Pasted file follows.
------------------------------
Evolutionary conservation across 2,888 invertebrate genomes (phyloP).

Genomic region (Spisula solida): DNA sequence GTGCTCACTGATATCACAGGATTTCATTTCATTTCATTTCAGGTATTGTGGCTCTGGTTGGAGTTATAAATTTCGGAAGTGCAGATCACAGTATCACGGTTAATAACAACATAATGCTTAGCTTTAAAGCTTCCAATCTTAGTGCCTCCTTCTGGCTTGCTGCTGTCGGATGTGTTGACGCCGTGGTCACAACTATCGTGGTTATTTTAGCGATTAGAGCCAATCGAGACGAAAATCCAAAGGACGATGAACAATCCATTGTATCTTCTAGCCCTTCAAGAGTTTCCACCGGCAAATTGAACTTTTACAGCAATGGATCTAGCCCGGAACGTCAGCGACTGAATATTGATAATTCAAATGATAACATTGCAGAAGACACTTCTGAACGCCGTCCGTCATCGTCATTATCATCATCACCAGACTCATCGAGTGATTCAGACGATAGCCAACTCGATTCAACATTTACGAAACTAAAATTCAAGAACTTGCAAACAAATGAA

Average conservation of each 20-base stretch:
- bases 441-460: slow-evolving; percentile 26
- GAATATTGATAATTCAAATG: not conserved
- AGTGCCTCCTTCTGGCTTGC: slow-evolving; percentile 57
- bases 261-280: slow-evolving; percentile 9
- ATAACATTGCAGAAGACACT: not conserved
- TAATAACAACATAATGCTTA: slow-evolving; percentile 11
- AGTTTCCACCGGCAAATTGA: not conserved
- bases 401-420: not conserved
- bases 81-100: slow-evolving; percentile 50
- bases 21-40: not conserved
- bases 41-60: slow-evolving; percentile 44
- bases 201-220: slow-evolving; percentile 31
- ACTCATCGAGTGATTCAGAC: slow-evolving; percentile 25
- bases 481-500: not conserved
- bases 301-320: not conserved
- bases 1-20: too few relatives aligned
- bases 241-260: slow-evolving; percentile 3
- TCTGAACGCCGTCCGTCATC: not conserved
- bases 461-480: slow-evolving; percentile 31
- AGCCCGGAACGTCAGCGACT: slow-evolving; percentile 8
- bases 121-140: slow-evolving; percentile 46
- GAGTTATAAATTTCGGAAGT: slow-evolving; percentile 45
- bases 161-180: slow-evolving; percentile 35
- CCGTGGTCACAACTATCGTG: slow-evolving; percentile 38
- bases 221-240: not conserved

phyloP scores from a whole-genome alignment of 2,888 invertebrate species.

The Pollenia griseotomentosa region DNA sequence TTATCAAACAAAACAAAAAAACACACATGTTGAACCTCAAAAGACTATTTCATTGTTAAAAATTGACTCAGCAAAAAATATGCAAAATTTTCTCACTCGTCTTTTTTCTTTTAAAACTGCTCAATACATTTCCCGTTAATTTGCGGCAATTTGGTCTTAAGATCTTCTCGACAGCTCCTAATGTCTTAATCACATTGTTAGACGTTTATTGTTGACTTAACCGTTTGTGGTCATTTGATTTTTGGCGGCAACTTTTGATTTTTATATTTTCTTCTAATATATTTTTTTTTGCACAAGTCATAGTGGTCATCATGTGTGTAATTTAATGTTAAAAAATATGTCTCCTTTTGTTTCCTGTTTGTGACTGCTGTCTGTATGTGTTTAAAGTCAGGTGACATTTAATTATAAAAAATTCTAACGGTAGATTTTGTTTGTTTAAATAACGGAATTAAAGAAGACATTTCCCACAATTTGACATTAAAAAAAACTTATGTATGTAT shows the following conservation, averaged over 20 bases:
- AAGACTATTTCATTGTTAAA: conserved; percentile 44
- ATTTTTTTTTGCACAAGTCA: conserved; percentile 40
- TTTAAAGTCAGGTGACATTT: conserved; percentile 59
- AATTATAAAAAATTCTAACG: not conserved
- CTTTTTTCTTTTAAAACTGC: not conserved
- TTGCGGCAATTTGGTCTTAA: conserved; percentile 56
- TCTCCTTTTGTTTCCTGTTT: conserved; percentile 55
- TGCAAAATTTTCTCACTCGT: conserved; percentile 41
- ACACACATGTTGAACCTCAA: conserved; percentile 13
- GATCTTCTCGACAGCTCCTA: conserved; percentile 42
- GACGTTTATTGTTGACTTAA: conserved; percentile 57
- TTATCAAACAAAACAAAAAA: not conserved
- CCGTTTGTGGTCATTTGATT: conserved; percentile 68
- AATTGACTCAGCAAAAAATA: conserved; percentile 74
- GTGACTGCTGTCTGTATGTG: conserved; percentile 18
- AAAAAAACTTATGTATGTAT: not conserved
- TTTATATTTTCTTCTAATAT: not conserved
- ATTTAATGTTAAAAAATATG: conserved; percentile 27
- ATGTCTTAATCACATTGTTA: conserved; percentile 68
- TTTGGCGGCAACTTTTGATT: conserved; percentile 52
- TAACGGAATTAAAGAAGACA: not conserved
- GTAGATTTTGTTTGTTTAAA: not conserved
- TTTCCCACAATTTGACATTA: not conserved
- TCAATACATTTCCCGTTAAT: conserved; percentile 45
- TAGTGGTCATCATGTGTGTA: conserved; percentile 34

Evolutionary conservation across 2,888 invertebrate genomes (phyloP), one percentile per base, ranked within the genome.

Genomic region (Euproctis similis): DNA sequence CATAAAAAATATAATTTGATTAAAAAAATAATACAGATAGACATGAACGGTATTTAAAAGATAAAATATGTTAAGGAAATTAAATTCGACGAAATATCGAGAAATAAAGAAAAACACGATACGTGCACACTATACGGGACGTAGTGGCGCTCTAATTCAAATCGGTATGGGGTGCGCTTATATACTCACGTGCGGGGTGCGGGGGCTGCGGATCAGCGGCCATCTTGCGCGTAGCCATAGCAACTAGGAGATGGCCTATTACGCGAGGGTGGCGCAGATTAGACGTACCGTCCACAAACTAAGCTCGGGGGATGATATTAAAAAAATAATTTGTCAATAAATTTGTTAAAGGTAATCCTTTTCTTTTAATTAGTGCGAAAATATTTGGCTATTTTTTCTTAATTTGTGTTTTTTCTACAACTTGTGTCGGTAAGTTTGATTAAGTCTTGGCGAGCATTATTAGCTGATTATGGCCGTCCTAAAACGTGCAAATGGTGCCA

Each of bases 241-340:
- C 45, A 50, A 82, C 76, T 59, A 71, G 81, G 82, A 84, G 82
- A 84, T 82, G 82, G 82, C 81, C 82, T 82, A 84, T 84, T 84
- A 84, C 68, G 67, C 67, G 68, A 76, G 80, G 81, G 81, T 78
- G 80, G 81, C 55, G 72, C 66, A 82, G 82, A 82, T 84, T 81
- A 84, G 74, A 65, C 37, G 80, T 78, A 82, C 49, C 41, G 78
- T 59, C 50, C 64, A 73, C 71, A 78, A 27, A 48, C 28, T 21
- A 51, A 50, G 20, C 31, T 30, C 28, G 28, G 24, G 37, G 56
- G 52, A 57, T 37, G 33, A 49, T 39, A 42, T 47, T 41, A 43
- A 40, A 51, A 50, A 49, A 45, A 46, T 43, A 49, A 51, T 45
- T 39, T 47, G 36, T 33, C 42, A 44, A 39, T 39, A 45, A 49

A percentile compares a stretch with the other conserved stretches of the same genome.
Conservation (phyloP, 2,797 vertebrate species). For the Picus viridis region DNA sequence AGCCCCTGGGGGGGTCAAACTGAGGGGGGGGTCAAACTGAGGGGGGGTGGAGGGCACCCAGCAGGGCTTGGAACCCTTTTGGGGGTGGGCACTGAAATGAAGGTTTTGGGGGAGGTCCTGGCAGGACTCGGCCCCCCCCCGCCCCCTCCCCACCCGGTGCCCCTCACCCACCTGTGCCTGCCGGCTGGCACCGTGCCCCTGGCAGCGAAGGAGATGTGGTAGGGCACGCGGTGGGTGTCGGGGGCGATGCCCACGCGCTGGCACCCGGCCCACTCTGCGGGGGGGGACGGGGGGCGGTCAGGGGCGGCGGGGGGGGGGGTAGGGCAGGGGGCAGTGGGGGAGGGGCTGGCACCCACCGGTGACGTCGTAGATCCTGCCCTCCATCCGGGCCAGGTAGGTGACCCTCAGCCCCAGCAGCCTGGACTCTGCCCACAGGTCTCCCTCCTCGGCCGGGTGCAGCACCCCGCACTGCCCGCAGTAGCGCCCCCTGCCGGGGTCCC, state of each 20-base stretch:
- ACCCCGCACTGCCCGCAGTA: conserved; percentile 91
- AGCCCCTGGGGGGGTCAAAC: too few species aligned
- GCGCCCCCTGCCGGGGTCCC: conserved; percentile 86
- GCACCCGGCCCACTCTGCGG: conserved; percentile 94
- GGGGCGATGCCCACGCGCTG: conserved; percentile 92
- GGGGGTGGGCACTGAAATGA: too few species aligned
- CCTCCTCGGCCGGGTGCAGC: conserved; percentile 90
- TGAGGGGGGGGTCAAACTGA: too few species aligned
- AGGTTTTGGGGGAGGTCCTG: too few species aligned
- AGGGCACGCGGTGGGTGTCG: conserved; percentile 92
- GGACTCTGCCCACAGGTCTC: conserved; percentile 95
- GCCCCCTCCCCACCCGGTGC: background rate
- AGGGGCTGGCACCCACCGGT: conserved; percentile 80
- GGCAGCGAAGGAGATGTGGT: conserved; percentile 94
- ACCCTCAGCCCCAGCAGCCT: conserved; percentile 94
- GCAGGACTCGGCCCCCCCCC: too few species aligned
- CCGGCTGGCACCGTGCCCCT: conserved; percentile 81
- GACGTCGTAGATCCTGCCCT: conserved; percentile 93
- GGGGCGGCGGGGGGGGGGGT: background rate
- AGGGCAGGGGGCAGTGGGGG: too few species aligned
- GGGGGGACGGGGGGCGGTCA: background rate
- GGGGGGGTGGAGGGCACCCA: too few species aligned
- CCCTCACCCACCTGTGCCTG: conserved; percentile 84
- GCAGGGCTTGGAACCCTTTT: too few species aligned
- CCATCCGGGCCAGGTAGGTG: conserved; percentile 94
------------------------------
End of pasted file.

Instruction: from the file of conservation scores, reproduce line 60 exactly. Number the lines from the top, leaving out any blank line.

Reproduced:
- A 84, T 82, G 82, G 82, C 81, C 82, T 82, A 84, T 84, T 84